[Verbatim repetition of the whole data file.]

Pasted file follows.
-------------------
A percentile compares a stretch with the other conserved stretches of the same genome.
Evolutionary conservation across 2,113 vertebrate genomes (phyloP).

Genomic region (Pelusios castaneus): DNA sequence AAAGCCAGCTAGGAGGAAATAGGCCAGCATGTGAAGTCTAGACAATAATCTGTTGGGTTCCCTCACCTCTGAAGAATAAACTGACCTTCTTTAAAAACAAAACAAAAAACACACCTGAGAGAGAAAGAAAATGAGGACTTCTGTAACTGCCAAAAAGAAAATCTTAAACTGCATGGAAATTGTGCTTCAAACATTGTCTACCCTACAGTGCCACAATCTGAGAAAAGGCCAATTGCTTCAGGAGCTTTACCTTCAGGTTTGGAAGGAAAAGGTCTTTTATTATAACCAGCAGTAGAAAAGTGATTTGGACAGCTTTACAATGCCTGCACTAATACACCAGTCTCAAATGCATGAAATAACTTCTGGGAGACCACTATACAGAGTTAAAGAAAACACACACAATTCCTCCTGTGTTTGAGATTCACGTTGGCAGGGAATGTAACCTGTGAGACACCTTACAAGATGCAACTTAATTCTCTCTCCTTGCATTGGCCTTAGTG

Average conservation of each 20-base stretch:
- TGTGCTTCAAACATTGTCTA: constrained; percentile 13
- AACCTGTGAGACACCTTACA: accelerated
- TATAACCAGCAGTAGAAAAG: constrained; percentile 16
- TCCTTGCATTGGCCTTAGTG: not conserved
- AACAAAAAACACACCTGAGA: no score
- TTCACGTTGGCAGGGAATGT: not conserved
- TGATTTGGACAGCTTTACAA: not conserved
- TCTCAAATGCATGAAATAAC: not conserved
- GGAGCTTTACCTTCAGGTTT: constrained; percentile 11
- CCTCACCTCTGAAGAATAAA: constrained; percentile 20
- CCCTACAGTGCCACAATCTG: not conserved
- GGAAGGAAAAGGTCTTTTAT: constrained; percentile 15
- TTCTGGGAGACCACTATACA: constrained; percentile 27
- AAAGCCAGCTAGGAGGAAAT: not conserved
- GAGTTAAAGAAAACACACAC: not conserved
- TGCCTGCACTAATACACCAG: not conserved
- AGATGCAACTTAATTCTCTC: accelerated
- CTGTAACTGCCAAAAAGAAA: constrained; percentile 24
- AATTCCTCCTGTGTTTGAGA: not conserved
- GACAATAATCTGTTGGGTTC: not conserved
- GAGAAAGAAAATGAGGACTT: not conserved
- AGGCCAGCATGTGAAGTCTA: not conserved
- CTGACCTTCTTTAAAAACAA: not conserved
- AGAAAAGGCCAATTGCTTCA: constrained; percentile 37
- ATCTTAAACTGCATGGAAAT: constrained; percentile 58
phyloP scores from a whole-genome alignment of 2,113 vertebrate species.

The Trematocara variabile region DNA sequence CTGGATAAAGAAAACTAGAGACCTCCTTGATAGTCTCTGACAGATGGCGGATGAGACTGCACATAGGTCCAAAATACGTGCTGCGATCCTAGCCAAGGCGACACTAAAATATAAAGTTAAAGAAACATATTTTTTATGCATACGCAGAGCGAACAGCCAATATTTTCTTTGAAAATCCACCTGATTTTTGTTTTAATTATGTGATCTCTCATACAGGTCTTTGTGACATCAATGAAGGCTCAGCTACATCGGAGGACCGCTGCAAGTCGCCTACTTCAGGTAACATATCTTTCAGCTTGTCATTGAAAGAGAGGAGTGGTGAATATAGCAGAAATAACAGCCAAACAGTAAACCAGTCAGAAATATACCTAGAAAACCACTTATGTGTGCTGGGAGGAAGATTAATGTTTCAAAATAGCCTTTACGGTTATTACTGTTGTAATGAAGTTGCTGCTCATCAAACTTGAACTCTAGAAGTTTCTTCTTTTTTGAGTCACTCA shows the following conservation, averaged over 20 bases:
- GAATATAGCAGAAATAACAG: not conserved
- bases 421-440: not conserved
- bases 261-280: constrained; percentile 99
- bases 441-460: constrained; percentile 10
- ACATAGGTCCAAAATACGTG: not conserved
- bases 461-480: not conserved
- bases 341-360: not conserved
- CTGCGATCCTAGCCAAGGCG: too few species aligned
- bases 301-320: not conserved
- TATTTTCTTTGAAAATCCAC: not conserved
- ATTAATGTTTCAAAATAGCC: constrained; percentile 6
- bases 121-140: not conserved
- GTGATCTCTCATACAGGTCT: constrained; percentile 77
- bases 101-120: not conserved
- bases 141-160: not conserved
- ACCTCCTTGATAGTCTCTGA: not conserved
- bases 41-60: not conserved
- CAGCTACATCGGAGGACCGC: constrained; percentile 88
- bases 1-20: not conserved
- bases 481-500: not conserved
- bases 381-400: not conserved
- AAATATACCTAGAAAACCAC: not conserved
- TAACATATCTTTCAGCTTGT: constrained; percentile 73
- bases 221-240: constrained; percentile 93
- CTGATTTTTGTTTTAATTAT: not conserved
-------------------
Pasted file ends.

A percentile compares a stretch with the other conserved stretches of the same genome.
Evolutionary conservation across 2,113 vertebrate genomes (phyloP).

Genomic region (Pelusios castaneus): DNA sequence AAAGCCAGCTAGGAGGAAATAGGCCAGCATGTGAAGTCTAGACAATAATCTGTTGGGTTCCCTCACCTCTGAAGAATAAACTGACCTTCTTTAAAAACAAAACAAAAAACACACCTGAGAGAGAAAGAAAATGAGGACTTCTGTAACTGCCAAAAAGAAAATCTTAAACTGCATGGAAATTGTGCTTCAAACATTGTCTACCCTACAGTGCCACAATCTGAGAAAAGGCCAATTGCTTCAGGAGCTTTACCTTCAGGTTTGGAAGGAAAAGGTCTTTTATTATAACCAGCAGTAGAAAAGTGATTTGGACAGCTTTACAATGCCTGCACTAATACACCAGTCTCAAATGCATGAAATAACTTCTGGGAGACCACTATACAGAGTTAAAGAAAACACACACAATTCCTCCTGTGTTTGAGATTCACGTTGGCAGGGAATGTAACCTGTGAGACACCTTACAAGATGCAACTTAATTCTCTCTCCTTGCATTGGCCTTAGTG

Average conservation of each 20-base stretch:
- TGTGCTTCAAACATTGTCTA: constrained; percentile 13
- AACCTGTGAGACACCTTACA: accelerated
- TATAACCAGCAGTAGAAAAG: constrained; percentile 16
- TCCTTGCATTGGCCTTAGTG: not conserved
- AACAAAAAACACACCTGAGA: no score
- TTCACGTTGGCAGGGAATGT: not conserved
- TGATTTGGACAGCTTTACAA: not conserved
- TCTCAAATGCATGAAATAAC: not conserved
- GGAGCTTTACCTTCAGGTTT: constrained; percentile 11
- CCTCACCTCTGAAGAATAAA: constrained; percentile 20
- CCCTACAGTGCCACAATCTG: not conserved
- GGAAGGAAAAGGTCTTTTAT: constrained; percentile 15
- TTCTGGGAGACCACTATACA: constrained; percentile 27
- AAAGCCAGCTAGGAGGAAAT: not conserved
- GAGTTAAAGAAAACACACAC: not conserved
- TGCCTGCACTAATACACCAG: not conserved
- AGATGCAACTTAATTCTCTC: accelerated
- CTGTAACTGCCAAAAAGAAA: constrained; percentile 24
- AATTCCTCCTGTGTTTGAGA: not conserved
- GACAATAATCTGTTGGGTTC: not conserved
- GAGAAAGAAAATGAGGACTT: not conserved
- AGGCCAGCATGTGAAGTCTA: not conserved
- CTGACCTTCTTTAAAAACAA: not conserved
- AGAAAAGGCCAATTGCTTCA: constrained; percentile 37
- ATCTTAAACTGCATGGAAAT: constrained; percentile 58
phyloP scores from a whole-genome alignment of 2,113 vertebrate species.

The Trematocara variabile region DNA sequence CTGGATAAAGAAAACTAGAGACCTCCTTGATAGTCTCTGACAGATGGCGGATGAGACTGCACATAGGTCCAAAATACGTGCTGCGATCCTAGCCAAGGCGACACTAAAATATAAAGTTAAAGAAACATATTTTTTATGCATACGCAGAGCGAACAGCCAATATTTTCTTTGAAAATCCACCTGATTTTTGTTTTAATTATGTGATCTCTCATACAGGTCTTTGTGACATCAATGAAGGCTCAGCTACATCGGAGGACCGCTGCAAGTCGCCTACTTCAGGTAACATATCTTTCAGCTTGTCATTGAAAGAGAGGAGTGGTGAATATAGCAGAAATAACAGCCAAACAGTAAACCAGTCAGAAATATACCTAGAAAACCACTTATGTGTGCTGGGAGGAAGATTAATGTTTCAAAATAGCCTTTACGGTTATTACTGTTGTAATGAAGTTGCTGCTCATCAAACTTGAACTCTAGAAGTTTCTTCTTTTTTGAGTCACTCA shows the following conservation, averaged over 20 bases:
- GAATATAGCAGAAATAACAG: not conserved
- bases 421-440: not conserved
- bases 261-280: constrained; percentile 99
- bases 441-460: constrained; percentile 10
- ACATAGGTCCAAAATACGTG: not conserved
- bases 461-480: not conserved
- bases 341-360: not conserved
- CTGCGATCCTAGCCAAGGCG: too few species aligned
- bases 301-320: not conserved
- TATTTTCTTTGAAAATCCAC: not conserved
- ATTAATGTTTCAAAATAGCC: constrained; percentile 6
- bases 121-140: not conserved
- GTGATCTCTCATACAGGTCT: constrained; percentile 77
- bases 101-120: not conserved
- bases 141-160: not conserved
- ACCTCCTTGATAGTCTCTGA: not conserved
- bases 41-60: not conserved
- CAGCTACATCGGAGGACCGC: constrained; percentile 88
- bases 1-20: not conserved
- bases 481-500: not conserved
- bases 381-400: not conserved
- AAATATACCTAGAAAACCAC: not conserved
- TAACATATCTTTCAGCTTGT: constrained; percentile 73
- bases 221-240: constrained; percentile 93
- CTGATTTTTGTTTTAATTAT: not conserved